Baby boomers live in a rapidly shifting landscape that they feel is slipping away from them. To resonate with boomers, marketers must acknowledge their fears and tap into their aspirations.
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The baby boomer generation is characterized as a mid-century generation defined by change, revolution and transformation. Born between 1946–1964, boomers have lived through tremendous social, cultural and political transformation and make up approximately 20% of the current U.S. population. A key distinction of this generation is that it became the first of its kind in many ways; a generation born at the end of the last World War and one that contributed to and benefited from social and political revolution, the establishment of new rights and freedoms in the early 60s, economic development and the advancement of technology.
Boomers have benefited greatly from economic security, plentiful mass consumer choice and a level of discretionary income not enjoyed by their parents. There are many classic baby boomer attributes that are tied to this experience: a rebellious spirit, a love of adventure, and a desire for control and autonomy backed by the means to attain it. When the oldest baby boomers transitioned into retirement, a new active life stage emerged full of activity, challenge, travel and health. Many boomers, particularly the older segment, have looked forward to enjoying the fruits of their labor and the security that sound decision-making has provided.
Despite the transformation that boomers have lived through, the rate of change has only accelerated, which can create a sense of uncertainty and unease. Uncertainty takes many forms: economic shifts that threaten stability, advancing technology, a market downturn and more recently, a global health crisis. The fear and anxiety that comes from uncertainty can manifest in different ways, such as a fear of being duped or taken advantage of, patronized, forgotten or rendered invisible. Identifying and addressing these fears can be scary and uncomfortable. Instead, marketers tend to address fear tacitly, by addressing boomer customers with respect and providing a sense of control. Campaigns often address fears through the use of customer testimonials that share boomer skepticism and talk back to the messenger. Research shows that boomers react positively to advertising that cuts through confusion, presents options clearly and supports solutions with useful information.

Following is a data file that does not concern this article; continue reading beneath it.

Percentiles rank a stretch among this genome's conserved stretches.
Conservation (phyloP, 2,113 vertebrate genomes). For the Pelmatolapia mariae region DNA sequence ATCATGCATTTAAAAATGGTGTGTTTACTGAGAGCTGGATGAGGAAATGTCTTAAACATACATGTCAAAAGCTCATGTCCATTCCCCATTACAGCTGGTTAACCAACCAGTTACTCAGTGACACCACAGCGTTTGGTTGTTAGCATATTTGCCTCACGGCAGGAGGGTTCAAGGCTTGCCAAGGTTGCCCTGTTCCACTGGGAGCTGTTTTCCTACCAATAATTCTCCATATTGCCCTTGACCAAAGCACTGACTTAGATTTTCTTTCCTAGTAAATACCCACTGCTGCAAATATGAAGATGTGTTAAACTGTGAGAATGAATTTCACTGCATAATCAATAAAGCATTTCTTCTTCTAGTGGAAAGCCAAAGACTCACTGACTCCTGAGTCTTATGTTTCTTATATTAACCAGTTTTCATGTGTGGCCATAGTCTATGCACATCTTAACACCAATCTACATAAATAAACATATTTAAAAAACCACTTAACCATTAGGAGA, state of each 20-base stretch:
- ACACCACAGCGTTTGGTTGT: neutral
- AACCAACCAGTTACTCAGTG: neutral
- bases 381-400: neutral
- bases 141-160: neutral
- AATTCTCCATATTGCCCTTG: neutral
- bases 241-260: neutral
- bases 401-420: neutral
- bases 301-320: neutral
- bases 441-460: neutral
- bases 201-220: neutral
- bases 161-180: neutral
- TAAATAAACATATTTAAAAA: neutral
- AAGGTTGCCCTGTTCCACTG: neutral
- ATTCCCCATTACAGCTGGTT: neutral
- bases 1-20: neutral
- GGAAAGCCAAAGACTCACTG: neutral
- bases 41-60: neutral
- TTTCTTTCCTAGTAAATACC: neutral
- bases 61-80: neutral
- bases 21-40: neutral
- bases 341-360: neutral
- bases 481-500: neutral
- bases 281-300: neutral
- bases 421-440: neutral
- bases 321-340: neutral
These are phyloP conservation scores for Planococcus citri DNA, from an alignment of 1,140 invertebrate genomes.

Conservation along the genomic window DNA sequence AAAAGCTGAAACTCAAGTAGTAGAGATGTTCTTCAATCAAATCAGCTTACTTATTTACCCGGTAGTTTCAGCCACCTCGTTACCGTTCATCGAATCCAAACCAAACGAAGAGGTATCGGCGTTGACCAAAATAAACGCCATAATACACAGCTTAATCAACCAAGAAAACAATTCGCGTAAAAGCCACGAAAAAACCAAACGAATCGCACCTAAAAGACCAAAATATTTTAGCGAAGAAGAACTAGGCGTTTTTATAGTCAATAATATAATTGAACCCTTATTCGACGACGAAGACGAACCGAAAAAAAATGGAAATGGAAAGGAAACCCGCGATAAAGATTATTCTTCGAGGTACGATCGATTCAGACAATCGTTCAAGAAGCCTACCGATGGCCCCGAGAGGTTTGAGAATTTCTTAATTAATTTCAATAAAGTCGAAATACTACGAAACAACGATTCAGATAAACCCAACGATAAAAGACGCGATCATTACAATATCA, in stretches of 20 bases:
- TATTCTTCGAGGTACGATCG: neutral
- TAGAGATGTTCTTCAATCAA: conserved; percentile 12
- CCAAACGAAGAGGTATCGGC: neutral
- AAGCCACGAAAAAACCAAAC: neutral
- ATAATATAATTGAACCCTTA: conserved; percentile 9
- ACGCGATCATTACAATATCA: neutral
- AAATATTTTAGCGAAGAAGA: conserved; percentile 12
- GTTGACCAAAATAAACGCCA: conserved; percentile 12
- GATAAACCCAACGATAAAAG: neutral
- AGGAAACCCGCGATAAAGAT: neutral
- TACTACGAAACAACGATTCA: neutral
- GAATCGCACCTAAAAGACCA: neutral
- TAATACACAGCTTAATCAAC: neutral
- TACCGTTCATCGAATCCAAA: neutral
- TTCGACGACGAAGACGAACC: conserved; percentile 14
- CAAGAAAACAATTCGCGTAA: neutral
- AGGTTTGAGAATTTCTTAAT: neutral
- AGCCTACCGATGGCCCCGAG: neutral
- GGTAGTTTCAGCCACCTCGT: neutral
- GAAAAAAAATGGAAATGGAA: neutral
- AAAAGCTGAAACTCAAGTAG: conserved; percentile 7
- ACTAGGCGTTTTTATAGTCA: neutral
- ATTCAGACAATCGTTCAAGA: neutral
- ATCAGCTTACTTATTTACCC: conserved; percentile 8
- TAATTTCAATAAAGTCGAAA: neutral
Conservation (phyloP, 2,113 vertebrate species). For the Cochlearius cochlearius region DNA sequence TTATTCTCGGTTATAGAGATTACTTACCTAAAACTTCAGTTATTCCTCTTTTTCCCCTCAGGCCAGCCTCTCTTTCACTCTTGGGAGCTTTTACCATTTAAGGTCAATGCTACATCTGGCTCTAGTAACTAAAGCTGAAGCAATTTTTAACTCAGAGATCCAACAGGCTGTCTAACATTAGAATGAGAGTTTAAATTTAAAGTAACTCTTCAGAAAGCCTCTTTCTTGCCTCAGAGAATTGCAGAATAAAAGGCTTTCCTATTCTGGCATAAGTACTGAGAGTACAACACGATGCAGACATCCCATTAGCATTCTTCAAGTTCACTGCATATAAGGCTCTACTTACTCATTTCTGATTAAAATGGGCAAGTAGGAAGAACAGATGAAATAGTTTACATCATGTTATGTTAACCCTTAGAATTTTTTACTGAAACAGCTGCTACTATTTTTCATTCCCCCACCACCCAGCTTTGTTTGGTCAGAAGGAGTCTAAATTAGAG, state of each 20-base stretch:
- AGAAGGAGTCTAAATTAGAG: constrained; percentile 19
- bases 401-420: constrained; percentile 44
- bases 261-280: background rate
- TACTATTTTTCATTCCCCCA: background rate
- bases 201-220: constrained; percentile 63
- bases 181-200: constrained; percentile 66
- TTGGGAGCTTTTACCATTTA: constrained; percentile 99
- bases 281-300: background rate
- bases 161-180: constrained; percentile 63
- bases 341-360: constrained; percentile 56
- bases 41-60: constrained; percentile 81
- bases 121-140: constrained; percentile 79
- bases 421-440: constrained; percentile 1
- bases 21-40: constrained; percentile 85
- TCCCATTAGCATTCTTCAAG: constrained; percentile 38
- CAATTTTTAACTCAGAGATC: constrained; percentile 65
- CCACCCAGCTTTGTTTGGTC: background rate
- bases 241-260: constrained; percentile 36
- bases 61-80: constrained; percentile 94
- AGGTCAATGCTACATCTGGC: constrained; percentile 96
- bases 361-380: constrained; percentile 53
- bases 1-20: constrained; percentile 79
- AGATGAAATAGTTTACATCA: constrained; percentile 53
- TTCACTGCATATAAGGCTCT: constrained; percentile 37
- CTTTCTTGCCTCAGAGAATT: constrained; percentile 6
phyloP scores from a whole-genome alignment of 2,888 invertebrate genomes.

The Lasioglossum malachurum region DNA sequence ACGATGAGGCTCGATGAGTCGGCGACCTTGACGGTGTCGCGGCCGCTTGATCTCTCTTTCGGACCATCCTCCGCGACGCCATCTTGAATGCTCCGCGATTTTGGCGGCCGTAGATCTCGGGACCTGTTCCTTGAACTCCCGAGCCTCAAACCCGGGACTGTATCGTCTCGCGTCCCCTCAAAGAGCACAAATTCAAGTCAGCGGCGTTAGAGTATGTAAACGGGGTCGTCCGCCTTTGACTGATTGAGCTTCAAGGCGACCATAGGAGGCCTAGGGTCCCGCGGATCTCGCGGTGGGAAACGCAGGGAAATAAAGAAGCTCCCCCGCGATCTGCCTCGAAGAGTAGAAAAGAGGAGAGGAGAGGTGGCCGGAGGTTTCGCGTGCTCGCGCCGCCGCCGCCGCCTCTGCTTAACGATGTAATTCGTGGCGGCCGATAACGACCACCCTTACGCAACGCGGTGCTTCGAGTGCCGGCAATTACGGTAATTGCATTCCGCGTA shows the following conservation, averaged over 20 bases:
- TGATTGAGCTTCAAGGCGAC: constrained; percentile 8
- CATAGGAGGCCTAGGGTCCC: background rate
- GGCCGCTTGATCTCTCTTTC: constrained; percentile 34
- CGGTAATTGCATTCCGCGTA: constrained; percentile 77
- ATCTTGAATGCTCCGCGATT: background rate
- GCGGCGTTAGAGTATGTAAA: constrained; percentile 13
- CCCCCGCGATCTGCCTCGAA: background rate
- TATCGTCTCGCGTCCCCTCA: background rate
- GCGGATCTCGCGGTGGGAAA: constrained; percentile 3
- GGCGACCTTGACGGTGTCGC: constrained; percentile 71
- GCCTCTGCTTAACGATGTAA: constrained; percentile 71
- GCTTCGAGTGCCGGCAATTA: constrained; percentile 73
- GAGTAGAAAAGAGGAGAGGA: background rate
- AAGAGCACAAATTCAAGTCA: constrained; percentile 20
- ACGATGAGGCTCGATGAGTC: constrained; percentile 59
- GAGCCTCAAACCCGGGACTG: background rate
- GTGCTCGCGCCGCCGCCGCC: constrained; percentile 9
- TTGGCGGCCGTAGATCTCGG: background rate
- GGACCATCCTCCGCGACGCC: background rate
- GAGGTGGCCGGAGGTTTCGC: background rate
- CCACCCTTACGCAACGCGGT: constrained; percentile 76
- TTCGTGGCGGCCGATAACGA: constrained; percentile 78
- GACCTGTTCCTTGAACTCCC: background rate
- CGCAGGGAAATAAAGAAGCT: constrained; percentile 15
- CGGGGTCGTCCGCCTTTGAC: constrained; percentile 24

Authentic, clear communication is not a new trend. But how do different generations define and interpret authenticity? There are some basics that still hold true. Boomers want to be acknowledged, respected and listened to. They value communication that is clear and honest so that they can make informed decisions. However, boomers are not the homogenous group they are often made out to be. How can messages diversify to address the variety of age ranges and income levels within the boomer demographic? Further, how can marketers continue to engage boomers in communication that is authentic and meaningful in times that are increasingly uncertain?
Often, campaigns aimed at boomers tap into the idea of rewards for paying their dues, working hard and doing the right thing. As the economy becomes increasingly precarious, perhaps the established strategy of appealing to boomers’ sense of entitlement to security is becoming dated? If boomers desire to be respected, seen, remain relevant and be active in the world, could this desire be better addressed through communication that doesn’t shy away from the precariousness or uncertainty that we all face? In a recent study on motivation in volunteering, researchers found that boomers want to feel needed, but also want to put their professional and personal skills to good use. As the world faces new and unprecedented challenges, marketers should face the fears of boomers more directly and engage them in the issues of a world they live in and helped create.
Here are four key strategies to engage baby boomers in current times.
1. Be clear and concise, but don’t oversimplify.
Continue to focus on straightforward, clear communication, but don’t gloss over problems and offer easy solutions.
2. Address boomers as both wisdom-keepers and knowledge-seekers.
Respect has more value when it’s given for good reason, not simply because of age or wealth.
3. Consider your boomer audience in context.
No one lives in a bubble and being connected to family, community, culture and politics provides meaning and value.
4. Be more specific—who exactly are you targeting?
Boomers are diverse, too; in terms of age, marital status, class, gender, race, religion, sexuality and culture. Identify who you’re talking to and why.
A complex world demands a more nuanced understanding of the boomer generation and their place within it. Don’t assume that your audience falls neatly into the typical “OK boomer” archetype, and get to know them in a more holistic way.
Originally published on AMA.org | see original article